Hope you enjoy these.

Related links:

Nik Peachey

Wednesday 17 December 2008

Recording Skype Calls

I haven't had a chance to try this yet as there isn't a MAC version available at present, but it does look like a very useful addition for anyone who uses Skype on a PC and wants to record calls. If you're wondering why anyone might want to do this I did write a posting for teachers on why this might be handy (See: Skype Part 1 Recording Audio) for creating your own audio materials etc.

Anyway, the Skype Call Recorder is free and at least according to their website blurb seems pretty good. It can record more than one stream at a time into separate files, which might be handy and then saves them as mp3.

There are some good installation instructions on the site too. You can download the whole thing as a zip file and at only 1.4 Mb, it seems like it may well be worth checking out.

Let's hope there's soon something like this for MAC users too.

Related links:


Nik Peachey

Tuesday 16 December 2008

Plagiarism Checker

Ever suspect that your students work might not be all their own work? Ever feel that someone is copying your work and then publishing it online?

Well now you have a way of checking. The Plagiarism Checker is a handy online tool that you can use to check out who is copying who. Just cut and paste some of the suspect text into the text field and click on the 'Check the paper' button.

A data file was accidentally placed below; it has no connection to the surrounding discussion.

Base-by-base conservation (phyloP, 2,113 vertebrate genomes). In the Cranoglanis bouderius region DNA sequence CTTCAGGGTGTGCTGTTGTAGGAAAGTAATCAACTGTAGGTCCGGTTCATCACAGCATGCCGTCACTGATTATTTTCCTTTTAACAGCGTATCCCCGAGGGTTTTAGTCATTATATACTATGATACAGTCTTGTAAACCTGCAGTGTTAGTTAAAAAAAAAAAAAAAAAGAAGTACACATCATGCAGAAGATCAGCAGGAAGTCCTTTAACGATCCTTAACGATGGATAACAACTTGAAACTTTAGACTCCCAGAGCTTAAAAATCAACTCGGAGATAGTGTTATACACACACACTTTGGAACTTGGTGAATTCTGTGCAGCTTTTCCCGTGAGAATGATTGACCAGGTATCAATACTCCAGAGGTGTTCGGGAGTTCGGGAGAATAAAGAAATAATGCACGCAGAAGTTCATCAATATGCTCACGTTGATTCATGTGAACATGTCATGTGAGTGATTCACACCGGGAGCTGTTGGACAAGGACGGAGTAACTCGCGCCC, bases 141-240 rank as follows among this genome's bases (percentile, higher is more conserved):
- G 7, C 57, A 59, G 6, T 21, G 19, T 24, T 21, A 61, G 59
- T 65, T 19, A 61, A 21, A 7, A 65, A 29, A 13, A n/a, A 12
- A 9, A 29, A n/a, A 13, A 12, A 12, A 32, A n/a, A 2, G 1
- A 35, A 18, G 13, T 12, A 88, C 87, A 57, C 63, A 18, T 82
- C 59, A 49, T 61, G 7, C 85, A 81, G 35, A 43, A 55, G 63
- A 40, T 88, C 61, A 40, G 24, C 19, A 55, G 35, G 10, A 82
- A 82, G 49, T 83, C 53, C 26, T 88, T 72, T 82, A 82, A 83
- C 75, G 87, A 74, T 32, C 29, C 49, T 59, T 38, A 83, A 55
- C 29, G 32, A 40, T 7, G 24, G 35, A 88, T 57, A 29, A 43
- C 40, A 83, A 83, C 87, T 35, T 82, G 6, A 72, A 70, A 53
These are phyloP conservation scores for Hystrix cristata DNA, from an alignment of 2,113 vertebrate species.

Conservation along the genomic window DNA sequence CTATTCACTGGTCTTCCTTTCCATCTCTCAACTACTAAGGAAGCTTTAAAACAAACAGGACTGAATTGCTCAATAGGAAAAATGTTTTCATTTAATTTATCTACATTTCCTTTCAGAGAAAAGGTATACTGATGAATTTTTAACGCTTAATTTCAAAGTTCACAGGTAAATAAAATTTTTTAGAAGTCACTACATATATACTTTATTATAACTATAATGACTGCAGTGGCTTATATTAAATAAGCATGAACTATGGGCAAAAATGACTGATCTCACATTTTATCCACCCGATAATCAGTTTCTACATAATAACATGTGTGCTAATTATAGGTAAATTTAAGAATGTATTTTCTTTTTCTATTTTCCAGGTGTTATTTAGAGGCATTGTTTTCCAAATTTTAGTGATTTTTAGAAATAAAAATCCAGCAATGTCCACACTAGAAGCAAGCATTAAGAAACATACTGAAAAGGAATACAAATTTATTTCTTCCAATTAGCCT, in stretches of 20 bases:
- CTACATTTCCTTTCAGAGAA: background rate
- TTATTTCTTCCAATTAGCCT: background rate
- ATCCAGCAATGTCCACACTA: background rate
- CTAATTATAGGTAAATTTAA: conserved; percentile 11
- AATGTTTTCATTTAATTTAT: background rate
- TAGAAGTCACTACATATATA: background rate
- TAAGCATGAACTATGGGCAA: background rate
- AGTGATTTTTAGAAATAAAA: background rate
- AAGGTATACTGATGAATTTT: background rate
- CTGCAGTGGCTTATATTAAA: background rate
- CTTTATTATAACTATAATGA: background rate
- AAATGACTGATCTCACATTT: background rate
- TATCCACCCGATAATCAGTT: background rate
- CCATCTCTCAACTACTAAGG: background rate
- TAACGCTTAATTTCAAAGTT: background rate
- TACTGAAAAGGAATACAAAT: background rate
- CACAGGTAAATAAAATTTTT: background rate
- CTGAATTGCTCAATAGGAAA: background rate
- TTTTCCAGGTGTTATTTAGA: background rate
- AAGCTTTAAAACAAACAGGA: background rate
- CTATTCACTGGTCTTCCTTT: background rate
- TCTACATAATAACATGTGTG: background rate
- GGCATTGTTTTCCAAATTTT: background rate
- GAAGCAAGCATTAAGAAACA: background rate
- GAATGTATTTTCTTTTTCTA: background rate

Very simple, free and quick. I hope it's useful.

Related links:

Nik Peachey

Resources for Continuing Professional Development

It's great to see that Teachers TV has released a series of video and support materials for for CPD leaders | Teacher Trainers. There's a good collection of quite varied material for the development of both primary and secondary teachers.

Some of the clips look quite long (up to 30 mins) for web delivery, but you can download them if you register and log in. There are also a range of support materials to go with each of the topics explored in the videos.

There are some interesting ones there now on assessment and next month they will be uploading videos and presentations on ICT and modern foreign languages, all of which sound pretty interesting.

There is also a group for CPD leaders which you might think of joining if you'd like to get advice or do some networking with other training professionals.

You can find more information at:

This is a useful resource. It's a shame they don't offer an embed code so these could be embedded in other materials, but I guess you can't have everything for free.